Cue-controlled relaxation : a behavioral approach for reducing test anxiety in elementary school children

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dc.contributor.advisor Suozzi, Carlotta L. en_US
dc.contributor.author Wright, Fred Douglas en_US
dc.date.accessioned 2011-06-03T19:32:42Z
dc.date.available 2011-06-03T19:32:42Z
dc.date.created 1980 en_US
dc.date.issued 1980
dc.identifier LD2489.Z64 1980 .W74 en_US
dc.identifier.uri http://cardinalscholar.bsu.edu/handle/handle/182144
dc.description.abstract The purpose of this study was to investigate the effects of cue-controlled relaxation on reducing test anxiety of elementary school children. The major research hypothesis was as follows: There will be a statistically significant difference in posttest median scores obtained on the Test Anxiety Scale for Children among the cue-controlled relaxation treatment, the treatment placebo and the no-treatment control groups.The research was conducted at Heidelberg American Elementary School Number Two, a Department of Defense school located in West Germany. Nine fourth and fifth grade teachers volunteered their intact classes for this study. The intact classes were randomly assigned to one of three experimental conditions: cue-controlled relaxation, treatment placebo or no-treatment control. All students who had parental permission received their assigned experimental conditions; however, only students who received parental permission, scored 13 or higher on the pretest and who were present for the posttest were designated as subjects. Students who did not receive parental permission were taken to the library during pretesting, posttesting and when the experimental conditions were being given.The Sarason Test Anxiety Scale for Children (TASC) was used to measure test anxiety before treatment and after treatment. The TASC consists of 30 items relating to test anxiety. Each item was read to the students by their teachers. The students then responded by circling "yes" or "no" on the answer sheets.An extension of the median test for k independent samples was used to test the major null hypothesis. A chi square of 2.192 was obtained from the median test, which was not significant at the .05 level. Therefore, it was concluded that there was no statistically significant difference in TASC posttest scores among the cue-controlled relaxation, the treatment placebo and the no-treatment control groups. en_US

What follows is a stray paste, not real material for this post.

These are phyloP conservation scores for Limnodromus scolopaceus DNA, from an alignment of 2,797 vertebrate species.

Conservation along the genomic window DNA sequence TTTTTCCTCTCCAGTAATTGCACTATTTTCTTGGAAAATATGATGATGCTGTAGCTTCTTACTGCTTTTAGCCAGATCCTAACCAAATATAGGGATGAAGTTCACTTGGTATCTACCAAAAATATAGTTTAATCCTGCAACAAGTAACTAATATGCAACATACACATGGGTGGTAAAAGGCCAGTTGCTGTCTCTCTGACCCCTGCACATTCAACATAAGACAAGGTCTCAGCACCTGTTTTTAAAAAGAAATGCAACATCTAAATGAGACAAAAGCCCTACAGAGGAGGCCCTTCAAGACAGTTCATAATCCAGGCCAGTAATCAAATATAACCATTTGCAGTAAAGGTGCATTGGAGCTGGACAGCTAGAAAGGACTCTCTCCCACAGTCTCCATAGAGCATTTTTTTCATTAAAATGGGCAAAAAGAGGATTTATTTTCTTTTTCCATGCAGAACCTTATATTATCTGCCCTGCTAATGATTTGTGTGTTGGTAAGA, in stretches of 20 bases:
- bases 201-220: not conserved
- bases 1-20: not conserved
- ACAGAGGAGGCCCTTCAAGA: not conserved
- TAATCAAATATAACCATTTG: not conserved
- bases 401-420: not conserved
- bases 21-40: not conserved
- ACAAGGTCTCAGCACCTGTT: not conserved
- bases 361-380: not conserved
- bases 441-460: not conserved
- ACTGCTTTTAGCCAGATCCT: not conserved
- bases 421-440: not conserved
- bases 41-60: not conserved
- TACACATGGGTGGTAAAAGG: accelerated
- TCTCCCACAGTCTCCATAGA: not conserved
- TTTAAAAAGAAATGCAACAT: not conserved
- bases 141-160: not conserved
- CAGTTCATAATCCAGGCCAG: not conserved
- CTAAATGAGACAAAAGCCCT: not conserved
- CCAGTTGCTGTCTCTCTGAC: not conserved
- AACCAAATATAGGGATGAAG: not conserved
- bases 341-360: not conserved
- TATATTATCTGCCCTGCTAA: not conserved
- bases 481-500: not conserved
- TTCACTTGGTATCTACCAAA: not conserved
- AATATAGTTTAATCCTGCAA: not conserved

dc.format.extent 2, vii, 96 leaves ; 28 cm. en_US
dc.source Virtual Press en_US
dc.subject.lcsh Test anxiety. en_US
dc.subject.lcsh Relaxation. en_US
dc.title Cue-controlled relaxation : a behavioral approach for reducing test anxiety in elementary school children en_US
dc.description.degree Thesis (D. Ed.) en_US
dc.identifier.cardcat-url http://liblink.bsu.edu/catkey/265494 en_US


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  • Doctoral Dissertations [3121]
    Doctoral dissertations submitted to the Graduate School by Ball State University doctoral candidates in partial fulfillment of degree requirements.

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